From his villainous turn in Atonement to his ornery Doctor Strange in the Marvel Cinematic Universe, Benedict Cumberbatch is no stranger to thorny characters. He has seemed to specialize over the course of his career in a specific type of jerk: the intellectually pretentious, anti-social sort that characterizes both his Sherlock Holmes and his portrayals of Alan Turing and Thomas Edison.
But The Power of the Dog sees him inhabit a completely new type of role that certainly proves his acting abilities (not that they were in question). In this Western period drama, Cumberbatch portrays macho cowboy Phil Burbank whose presence intimidates not just everyone around him, but the audiences themselves.
It’s also something a bit new for director and writer Jane Campion, whose previous work has largely focused on women. This adaptation of Thomas Savage’s 1967 novel marks Campion’s first feature film since she made Bright Star in 2009. It sees her pivot to address toxic masculinity and queer feelings in 1925 Montana.
Phil (Cumberbatch) and George (Jesse Plemmons) might be brothers, but they couldn’t be more different. George is a sweet, but simple man who handles the business aspects of their cattle ranch. Phil is a true cowboy, working directly with the animals. But where George is well-dressed and polite, Phil is mean and dirty. The rest of the men from the ranch admire and defer to Phil as he blends more into their rough ways than George, who clearly sticks out. Phil bullies everyone around him from his brother to the waiter in the restaurant that they stop to eat in during a cattle run.
That waiter is Peter (Kodi Smit-McPhee) whose father died four years prior and who is rather protective of his mother (Kirsten Dunst) who runs a hotel and restaurant in a small town. Peter is an odd, sensitive boy who makes paper flowers and who hula hoops when he’s nervous. Rose has a frailty to her, but the mother and son pair are devoted to each other even if they struggle to communicate. When Phil upsets Peter with his mean remarks, it distresses Rose and George finds her crying in the kitchen.
Rose and George take to each other quickly and are awkward, but in a cute way. The pair get married and set out for the family ranch. But all isn’t well for long, as Rose is unsettled by Phil’s presence in the house and stressed by George’s expectations for her as a hostess. Phil thinks that Rose has married his brother for their money and before long, his judgement drives her to start drinking.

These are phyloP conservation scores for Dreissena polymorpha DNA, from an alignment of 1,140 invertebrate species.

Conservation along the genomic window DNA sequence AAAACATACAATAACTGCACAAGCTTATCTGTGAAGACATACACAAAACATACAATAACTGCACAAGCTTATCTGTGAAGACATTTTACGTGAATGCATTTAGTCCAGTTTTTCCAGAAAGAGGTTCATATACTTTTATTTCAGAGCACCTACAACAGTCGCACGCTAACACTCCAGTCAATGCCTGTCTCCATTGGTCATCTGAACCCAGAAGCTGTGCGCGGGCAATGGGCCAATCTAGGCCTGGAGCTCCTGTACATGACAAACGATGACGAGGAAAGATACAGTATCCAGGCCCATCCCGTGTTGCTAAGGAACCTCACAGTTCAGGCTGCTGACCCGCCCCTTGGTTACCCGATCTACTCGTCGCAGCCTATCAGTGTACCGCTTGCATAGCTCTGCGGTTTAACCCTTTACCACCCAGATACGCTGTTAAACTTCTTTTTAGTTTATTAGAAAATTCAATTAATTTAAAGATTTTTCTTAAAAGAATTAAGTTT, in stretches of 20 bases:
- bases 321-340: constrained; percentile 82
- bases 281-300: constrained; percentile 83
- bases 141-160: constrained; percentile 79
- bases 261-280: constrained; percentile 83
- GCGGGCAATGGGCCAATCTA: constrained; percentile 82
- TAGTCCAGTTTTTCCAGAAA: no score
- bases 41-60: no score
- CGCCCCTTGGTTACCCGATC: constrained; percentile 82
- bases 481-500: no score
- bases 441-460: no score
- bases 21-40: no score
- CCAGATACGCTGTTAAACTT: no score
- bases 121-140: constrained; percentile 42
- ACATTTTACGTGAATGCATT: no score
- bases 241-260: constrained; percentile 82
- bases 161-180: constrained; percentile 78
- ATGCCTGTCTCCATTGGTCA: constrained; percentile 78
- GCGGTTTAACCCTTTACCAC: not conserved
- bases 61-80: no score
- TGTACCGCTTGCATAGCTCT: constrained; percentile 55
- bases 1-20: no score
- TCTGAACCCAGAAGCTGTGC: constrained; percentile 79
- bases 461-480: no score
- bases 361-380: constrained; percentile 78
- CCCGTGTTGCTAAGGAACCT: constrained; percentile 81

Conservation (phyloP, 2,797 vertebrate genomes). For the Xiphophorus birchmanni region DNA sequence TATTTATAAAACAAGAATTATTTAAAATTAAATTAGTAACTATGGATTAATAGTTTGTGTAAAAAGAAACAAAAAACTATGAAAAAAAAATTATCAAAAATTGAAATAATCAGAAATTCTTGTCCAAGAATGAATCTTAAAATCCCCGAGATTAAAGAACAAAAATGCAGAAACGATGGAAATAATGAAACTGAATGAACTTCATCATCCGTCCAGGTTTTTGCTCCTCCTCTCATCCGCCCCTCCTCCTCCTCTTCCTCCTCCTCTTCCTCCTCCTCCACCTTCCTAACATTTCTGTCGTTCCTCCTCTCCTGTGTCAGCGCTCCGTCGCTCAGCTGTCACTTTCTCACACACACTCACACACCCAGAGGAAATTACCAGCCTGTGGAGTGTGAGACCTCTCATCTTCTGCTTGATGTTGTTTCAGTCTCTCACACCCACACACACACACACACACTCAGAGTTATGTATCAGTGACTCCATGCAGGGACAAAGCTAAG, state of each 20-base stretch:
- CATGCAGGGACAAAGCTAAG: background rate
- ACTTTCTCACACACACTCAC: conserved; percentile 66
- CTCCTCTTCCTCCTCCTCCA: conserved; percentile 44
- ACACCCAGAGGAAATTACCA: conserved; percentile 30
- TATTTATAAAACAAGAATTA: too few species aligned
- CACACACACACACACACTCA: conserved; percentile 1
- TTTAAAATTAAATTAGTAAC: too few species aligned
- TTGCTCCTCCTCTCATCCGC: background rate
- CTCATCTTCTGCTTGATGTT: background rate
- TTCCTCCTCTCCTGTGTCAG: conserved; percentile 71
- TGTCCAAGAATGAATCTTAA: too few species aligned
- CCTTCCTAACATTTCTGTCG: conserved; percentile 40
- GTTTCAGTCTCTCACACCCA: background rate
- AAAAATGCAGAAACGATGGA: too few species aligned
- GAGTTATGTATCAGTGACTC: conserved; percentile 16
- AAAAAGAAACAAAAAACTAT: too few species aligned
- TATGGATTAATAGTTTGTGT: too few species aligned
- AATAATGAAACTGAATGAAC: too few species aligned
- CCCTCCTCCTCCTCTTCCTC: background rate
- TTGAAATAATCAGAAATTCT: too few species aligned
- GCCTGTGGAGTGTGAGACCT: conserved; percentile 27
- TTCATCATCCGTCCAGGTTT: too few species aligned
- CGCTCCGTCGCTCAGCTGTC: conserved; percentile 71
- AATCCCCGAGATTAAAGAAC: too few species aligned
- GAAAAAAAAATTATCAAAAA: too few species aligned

Peter is at college studying to be a doctor, but he comes to the ranch for his summer holiday. At first, his arrival antagonizes Phil, who seems disgusted by his lack of knowledge of all things outdoors. However, after an incident, Phil takes the younger boy under his wing which only further distresses Rose. The film’s ending comes as a bit of a surprise, though there are clues dropped along the way.
Phil continually tells stories about his mentor, Bronco Henry, who died twenty years before like he’s Pride and Prejudice’s Mr. Collins droning on about Lady Catherine de Bourgh. As the story unfolds, it becomes clear that part of Phil’s rough exterior is a cover for the loss and pain he feels and proof of the walls he has constructed to keep people away. Cumberbatch does an excellent job at portraying this layered character who remains engaging despite how terrible his actions and words are. Cumberbatch is also doing some of the best accent work of his career.
This is an excellent role for Dunst, who hasn’t been in a film since 2017. It’s particularly fun to see her act opposite Plemmons, her real-life fiancé, and father of her two children. She’s very expressive, particularly in portraying Rose’s anxiety. She never allows her performance to become too much, even in her drunken scenes, but keeps it realistic and grounded.
Though Smit-McPhee is missing for a section of the film, he gives a solid performance of a gangly and uncomfortable young man, with something more lingering beneath the surface. It’s the kind of performance that needs multiple viewings to fully unpack, once you know what to look for.
Plemmons has the simplest role of the main quartet, as George is perhaps the only person in the film who isn’t hiding something. Still, he provides an excellent foil to Cumberbatch’s Phil and believably crafts a man who loves his wife, but doesn’t know how to stand up to his brother on her behalf. Bizarrely, Thomasin McKenzie (also seen earlier this year as the lead in Last Night in Soho) appears in a tiny role as the Burbanks’ maid.
In addition to stellar acting, the film is beautifully made. Cinematographer Ari Wegner creates gorgeous shots of sweeping plains and mountains, but also uses his camerawork to build tension throughout, creating a sense of foreboding. While the production and costume design are both strong, it’s Jonny Greenwood’s moody string-heavy score that is the other standout.
The Power of the Dog is a very subtle film; its plot is nuanced and things that might seem insignificant become important later on. In fact, it may require a second watch to fully grasp everything that Campion is doing with the film. It can feel slow in moments, though this is likely a deliberate build on Campion’s part towards the film’s eventual resolution. The Power of the Dog is a film that requires patience, but it’s well worth it for its beauty and Cumberbatch’s stellar performance.
The Power of the Dog is streaming now on Netflix.
Nicole Ackman is a writer, podcaster, and historian based in North Carolina. She loves period dramas, the MCU, and theatre. Nicole is a member of the North Carolina Film Critics Association and the Online Association of Female Film Critics and is Tomato-Meter Approved.